Saligia: (The Seven Deadly Sins) – pronounced ‘SaLeeJea’– a MediaevilLatin ‘mnemonic’ name, (a memory aid - a made-up word or phrase to remember any difficult sequence), given to the Seven Deadly Sins. Collectively these are: superbia  (pride)

avaritia    (greed)

luxuria     (lust/extravagance)

invidia      (envy)

gula          (gluttony)

ira            (wrath/anger)

acedia      (sloth/apathy/melancholy).


The Seven Deadly Sins, also known as the cardinal sins, are the vices that were originally used in The Roman Catholic Church’s Christian teachings, from the early 14th century, to educate and instruct people about (immoral) fallen man's tendency to sin.


Single Decade Rosary: A single string of prayer beads. The sequence of The Lord’s Prayer, followed by ten recitals of Hail Mary and one prayer of Glory Be to the Father, is known as a ‘decade’.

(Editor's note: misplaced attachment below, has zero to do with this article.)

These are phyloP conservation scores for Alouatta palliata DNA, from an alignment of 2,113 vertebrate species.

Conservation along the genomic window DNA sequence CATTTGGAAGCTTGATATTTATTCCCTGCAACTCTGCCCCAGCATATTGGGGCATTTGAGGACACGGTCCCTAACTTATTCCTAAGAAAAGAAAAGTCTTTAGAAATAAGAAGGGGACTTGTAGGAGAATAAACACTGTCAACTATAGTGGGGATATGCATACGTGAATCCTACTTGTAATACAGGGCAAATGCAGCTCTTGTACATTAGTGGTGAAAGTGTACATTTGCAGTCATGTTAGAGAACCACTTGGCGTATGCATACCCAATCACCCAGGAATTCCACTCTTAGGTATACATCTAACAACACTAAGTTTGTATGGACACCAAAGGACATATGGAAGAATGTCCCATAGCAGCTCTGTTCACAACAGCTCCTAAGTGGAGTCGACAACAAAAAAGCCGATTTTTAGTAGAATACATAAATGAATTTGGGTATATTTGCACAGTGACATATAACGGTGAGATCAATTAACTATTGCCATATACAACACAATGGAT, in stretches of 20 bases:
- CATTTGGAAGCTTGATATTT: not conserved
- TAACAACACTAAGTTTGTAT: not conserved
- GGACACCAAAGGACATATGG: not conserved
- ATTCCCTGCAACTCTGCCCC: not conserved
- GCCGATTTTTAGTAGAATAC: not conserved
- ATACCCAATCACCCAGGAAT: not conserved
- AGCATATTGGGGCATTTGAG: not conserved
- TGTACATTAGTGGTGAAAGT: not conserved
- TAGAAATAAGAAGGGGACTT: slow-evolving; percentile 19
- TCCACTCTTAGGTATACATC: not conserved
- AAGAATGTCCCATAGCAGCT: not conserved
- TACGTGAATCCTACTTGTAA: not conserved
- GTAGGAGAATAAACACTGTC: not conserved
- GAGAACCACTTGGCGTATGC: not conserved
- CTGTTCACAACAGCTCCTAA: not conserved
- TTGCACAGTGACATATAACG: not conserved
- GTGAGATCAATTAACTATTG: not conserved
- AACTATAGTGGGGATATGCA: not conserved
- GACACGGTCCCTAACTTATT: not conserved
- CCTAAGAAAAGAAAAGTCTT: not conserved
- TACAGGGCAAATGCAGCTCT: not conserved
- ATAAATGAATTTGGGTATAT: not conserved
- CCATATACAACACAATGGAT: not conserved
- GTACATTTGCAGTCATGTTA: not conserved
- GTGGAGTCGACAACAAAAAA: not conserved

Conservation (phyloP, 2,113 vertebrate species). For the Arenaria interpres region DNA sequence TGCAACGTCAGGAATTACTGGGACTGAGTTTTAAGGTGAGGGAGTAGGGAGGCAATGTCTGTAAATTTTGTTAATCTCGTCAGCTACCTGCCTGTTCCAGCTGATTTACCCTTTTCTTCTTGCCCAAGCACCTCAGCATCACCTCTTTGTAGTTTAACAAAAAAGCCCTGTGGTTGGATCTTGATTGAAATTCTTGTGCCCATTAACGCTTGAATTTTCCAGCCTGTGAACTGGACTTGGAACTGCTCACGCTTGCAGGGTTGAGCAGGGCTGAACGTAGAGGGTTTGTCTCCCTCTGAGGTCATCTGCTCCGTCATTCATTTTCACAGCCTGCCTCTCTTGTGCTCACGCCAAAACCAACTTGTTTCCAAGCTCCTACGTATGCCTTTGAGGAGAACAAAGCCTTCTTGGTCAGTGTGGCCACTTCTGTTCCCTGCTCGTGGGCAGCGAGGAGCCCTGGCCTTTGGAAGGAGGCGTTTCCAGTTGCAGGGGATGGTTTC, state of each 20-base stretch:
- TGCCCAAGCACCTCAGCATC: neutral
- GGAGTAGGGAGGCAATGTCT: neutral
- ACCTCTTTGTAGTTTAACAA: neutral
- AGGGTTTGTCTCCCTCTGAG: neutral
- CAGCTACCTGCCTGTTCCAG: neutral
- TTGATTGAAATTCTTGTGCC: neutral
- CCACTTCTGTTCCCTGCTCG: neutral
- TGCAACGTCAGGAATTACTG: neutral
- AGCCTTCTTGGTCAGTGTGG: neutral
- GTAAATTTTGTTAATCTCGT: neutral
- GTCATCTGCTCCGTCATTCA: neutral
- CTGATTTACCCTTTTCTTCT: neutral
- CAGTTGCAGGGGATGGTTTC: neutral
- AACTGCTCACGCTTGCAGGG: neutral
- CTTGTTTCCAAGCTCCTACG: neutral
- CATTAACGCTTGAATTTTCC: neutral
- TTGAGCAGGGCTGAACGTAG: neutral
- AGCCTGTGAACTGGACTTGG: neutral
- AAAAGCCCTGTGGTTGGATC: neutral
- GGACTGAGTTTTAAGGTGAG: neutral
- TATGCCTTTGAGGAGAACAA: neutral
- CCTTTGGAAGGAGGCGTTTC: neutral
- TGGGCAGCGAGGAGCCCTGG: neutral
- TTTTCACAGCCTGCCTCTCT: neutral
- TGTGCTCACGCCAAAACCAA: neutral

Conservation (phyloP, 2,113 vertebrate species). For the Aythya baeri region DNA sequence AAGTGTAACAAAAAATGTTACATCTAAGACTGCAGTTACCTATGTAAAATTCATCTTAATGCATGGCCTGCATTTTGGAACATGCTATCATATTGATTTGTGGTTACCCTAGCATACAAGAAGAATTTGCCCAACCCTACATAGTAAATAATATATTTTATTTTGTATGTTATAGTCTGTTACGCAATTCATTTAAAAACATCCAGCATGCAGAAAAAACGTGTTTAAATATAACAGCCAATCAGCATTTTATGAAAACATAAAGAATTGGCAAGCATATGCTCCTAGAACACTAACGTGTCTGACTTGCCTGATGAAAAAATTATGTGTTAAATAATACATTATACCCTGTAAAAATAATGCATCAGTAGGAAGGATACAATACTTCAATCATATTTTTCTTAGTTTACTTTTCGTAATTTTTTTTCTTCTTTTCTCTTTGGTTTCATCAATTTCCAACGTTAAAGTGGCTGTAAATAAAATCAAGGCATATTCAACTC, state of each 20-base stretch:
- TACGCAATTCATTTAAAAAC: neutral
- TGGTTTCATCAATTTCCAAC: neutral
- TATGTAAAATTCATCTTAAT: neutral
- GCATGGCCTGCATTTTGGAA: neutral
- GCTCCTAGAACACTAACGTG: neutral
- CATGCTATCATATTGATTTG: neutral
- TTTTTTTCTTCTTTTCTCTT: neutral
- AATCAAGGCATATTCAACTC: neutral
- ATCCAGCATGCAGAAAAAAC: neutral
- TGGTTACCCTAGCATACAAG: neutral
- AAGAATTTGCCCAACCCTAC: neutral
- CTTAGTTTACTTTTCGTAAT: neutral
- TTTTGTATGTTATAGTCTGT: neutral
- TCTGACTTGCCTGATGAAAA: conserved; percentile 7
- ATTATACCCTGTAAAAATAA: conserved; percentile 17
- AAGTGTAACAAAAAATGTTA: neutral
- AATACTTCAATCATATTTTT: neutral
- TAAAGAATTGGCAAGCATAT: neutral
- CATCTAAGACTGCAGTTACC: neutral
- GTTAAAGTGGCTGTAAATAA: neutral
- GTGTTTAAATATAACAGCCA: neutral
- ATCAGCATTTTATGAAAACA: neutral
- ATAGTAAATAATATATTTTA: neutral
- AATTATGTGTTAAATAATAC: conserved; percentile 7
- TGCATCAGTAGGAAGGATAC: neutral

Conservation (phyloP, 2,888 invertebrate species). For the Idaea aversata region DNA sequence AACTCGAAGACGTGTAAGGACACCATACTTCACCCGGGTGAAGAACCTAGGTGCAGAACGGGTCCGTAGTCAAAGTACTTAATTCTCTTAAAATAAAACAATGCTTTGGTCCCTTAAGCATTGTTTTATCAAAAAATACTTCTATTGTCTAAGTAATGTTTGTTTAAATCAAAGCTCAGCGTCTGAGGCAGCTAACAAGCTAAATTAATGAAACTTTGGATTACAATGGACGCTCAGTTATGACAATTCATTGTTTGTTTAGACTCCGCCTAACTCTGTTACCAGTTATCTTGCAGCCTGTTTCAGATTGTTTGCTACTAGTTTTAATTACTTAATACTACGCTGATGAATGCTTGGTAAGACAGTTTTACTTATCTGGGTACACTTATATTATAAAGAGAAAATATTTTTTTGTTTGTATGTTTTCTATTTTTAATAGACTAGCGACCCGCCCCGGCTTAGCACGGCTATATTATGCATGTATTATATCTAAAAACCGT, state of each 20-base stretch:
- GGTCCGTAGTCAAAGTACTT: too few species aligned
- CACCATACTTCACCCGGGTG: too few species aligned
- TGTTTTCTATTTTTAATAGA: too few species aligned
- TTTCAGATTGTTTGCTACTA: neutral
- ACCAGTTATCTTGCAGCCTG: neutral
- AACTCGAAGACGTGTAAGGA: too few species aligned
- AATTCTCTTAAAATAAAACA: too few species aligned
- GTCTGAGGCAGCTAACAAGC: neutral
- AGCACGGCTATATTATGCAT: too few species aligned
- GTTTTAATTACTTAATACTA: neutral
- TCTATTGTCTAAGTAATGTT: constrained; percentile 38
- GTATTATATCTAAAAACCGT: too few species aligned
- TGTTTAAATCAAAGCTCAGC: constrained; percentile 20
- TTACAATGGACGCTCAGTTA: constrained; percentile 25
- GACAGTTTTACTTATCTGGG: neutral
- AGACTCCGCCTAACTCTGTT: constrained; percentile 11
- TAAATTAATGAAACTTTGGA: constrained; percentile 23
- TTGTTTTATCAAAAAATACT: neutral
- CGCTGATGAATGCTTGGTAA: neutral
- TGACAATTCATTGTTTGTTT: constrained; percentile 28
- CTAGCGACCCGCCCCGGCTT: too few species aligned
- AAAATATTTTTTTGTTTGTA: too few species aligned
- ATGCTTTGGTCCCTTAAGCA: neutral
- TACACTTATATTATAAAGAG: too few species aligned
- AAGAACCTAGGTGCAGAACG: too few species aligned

Rod of Asclepius: Ancient Greek symbol associated with Asclepius, god of medicine and healing. Comprised of a serpent twined around a staff, it is believed that this represents the opposing nature of the physician; one who deals with both sickness and health – the shedding of snakeskin representative of physical rejuvenation, while the staff holds biblical connotations of resurrection.


Ossuary: A large chest or underground chamber in which human bones are kept as part of Jewish and Roman Catholic belief, and often found in areas where burial space is difficult to come by. In some ancient cultures, remains were carried in portable ossuaries under the belief that this would make the dead’s spirit more easily accessible.


Epona: Celtic goddess of fertility and protector of horses, donkeys and mules, held in high regard by both Gaelic and Roman cultures. It is thought that Epona and her horses led the human soul into the afterlife.

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